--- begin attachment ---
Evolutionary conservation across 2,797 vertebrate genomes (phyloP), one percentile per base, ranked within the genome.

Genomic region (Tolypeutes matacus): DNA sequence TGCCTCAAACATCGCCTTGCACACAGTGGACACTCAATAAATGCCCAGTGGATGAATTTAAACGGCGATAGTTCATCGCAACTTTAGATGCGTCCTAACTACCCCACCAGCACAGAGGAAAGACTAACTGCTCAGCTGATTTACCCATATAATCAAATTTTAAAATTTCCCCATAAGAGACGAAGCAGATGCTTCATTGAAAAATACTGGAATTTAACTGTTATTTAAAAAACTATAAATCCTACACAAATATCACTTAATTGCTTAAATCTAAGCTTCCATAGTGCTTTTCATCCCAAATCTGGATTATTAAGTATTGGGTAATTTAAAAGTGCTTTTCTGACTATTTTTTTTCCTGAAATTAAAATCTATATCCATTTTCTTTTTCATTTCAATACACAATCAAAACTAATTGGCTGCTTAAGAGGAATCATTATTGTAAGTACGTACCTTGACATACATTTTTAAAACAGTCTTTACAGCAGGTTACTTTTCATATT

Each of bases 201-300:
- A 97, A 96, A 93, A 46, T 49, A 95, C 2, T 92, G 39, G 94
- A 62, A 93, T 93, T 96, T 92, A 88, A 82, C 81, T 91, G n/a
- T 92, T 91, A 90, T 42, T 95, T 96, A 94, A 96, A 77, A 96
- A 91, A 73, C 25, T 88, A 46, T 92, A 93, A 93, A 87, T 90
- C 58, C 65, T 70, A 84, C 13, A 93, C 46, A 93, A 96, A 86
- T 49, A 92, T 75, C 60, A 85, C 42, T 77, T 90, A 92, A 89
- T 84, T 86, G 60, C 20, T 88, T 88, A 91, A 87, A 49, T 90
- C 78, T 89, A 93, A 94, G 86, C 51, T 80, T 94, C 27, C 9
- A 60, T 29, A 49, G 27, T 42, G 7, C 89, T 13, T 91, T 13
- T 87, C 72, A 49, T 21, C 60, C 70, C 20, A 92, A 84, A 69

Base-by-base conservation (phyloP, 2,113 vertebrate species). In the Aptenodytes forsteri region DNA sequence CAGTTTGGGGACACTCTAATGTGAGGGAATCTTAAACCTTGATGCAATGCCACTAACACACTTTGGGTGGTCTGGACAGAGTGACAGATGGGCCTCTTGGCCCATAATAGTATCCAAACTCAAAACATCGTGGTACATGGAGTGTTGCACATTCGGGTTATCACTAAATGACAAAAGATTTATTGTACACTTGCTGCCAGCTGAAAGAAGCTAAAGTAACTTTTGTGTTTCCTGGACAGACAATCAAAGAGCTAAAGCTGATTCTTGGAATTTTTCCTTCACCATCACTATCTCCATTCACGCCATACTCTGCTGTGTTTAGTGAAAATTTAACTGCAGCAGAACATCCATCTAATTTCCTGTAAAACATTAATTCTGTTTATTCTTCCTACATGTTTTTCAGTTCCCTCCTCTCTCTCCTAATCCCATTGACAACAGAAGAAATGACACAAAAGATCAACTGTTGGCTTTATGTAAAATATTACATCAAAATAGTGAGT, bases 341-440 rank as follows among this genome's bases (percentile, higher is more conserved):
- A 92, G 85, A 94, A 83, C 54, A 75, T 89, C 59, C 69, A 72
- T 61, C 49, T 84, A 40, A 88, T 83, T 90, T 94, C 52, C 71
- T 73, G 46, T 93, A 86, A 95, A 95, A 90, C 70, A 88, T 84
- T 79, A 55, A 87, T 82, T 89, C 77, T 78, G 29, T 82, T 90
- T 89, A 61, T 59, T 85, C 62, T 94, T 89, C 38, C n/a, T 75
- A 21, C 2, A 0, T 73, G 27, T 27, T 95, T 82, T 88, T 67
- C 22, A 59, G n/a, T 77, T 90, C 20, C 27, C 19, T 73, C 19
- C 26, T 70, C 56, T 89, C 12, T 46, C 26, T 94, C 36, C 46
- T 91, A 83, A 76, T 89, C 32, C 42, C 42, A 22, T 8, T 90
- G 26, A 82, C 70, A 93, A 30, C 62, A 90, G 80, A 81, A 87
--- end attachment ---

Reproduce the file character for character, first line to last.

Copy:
Evolutionary conservation across 2,797 vertebrate genomes (phyloP), one percentile per base, ranked within the genome.

Genomic region (Tolypeutes matacus): DNA sequence TGCCTCAAACATCGCCTTGCACACAGTGGACACTCAATAAATGCCCAGTGGATGAATTTAAACGGCGATAGTTCATCGCAACTTTAGATGCGTCCTAACTACCCCACCAGCACAGAGGAAAGACTAACTGCTCAGCTGATTTACCCATATAATCAAATTTTAAAATTTCCCCATAAGAGACGAAGCAGATGCTTCATTGAAAAATACTGGAATTTAACTGTTATTTAAAAAACTATAAATCCTACACAAATATCACTTAATTGCTTAAATCTAAGCTTCCATAGTGCTTTTCATCCCAAATCTGGATTATTAAGTATTGGGTAATTTAAAAGTGCTTTTCTGACTATTTTTTTTCCTGAAATTAAAATCTATATCCATTTTCTTTTTCATTTCAATACACAATCAAAACTAATTGGCTGCTTAAGAGGAATCATTATTGTAAGTACGTACCTTGACATACATTTTTAAAACAGTCTTTACAGCAGGTTACTTTTCATATT

Each of bases 201-300:
- A 97, A 96, A 93, A 46, T 49, A 95, C 2, T 92, G 39, G 94
- A 62, A 93, T 93, T 96, T 92, A 88, A 82, C 81, T 91, G n/a
- T 92, T 91, A 90, T 42, T 95, T 96, A 94, A 96, A 77, A 96
- A 91, A 73, C 25, T 88, A 46, T 92, A 93, A 93, A 87, T 90
- C 58, C 65, T 70, A 84, C 13, A 93, C 46, A 93, A 96, A 86
- T 49, A 92, T 75, C 60, A 85, C 42, T 77, T 90, A 92, A 89
- T 84, T 86, G 60, C 20, T 88, T 88, A 91, A 87, A 49, T 90
- C 78, T 89, A 93, A 94, G 86, C 51, T 80, T 94, C 27, C 9
- A 60, T 29, A 49, G 27, T 42, G 7, C 89, T 13, T 91, T 13
- T 87, C 72, A 49, T 21, C 60, C 70, C 20, A 92, A 84, A 69

Base-by-base conservation (phyloP, 2,113 vertebrate species). In the Aptenodytes forsteri region DNA sequence CAGTTTGGGGACACTCTAATGTGAGGGAATCTTAAACCTTGATGCAATGCCACTAACACACTTTGGGTGGTCTGGACAGAGTGACAGATGGGCCTCTTGGCCCATAATAGTATCCAAACTCAAAACATCGTGGTACATGGAGTGTTGCACATTCGGGTTATCACTAAATGACAAAAGATTTATTGTACACTTGCTGCCAGCTGAAAGAAGCTAAAGTAACTTTTGTGTTTCCTGGACAGACAATCAAAGAGCTAAAGCTGATTCTTGGAATTTTTCCTTCACCATCACTATCTCCATTCACGCCATACTCTGCTGTGTTTAGTGAAAATTTAACTGCAGCAGAACATCCATCTAATTTCCTGTAAAACATTAATTCTGTTTATTCTTCCTACATGTTTTTCAGTTCCCTCCTCTCTCTCCTAATCCCATTGACAACAGAAGAAATGACACAAAAGATCAACTGTTGGCTTTATGTAAAATATTACATCAAAATAGTGAGT, bases 341-440 rank as follows among this genome's bases (percentile, higher is more conserved):
- A 92, G 85, A 94, A 83, C 54, A 75, T 89, C 59, C 69, A 72
- T 61, C 49, T 84, A 40, A 88, T 83, T 90, T 94, C 52, C 71
- T 73, G 46, T 93, A 86, A 95, A 95, A 90, C 70, A 88, T 84
- T 79, A 55, A 87, T 82, T 89, C 77, T 78, G 29, T 82, T 90
- T 89, A 61, T 59, T 85, C 62, T 94, T 89, C 38, C n/a, T 75
- A 21, C 2, A 0, T 73, G 27, T 27, T 95, T 82, T 88, T 67
- C 22, A 59, G n/a, T 77, T 90, C 20, C 27, C 19, T 73, C 19
- C 26, T 70, C 56, T 89, C 12, T 46, C 26, T 94, C 36, C 46
- T 91, A 83, A 76, T 89, C 32, C 42, C 42, A 22, T 8, T 90
- G 26, A 82, C 70, A 93, A 30, C 62, A 90, G 80, A 81, A 87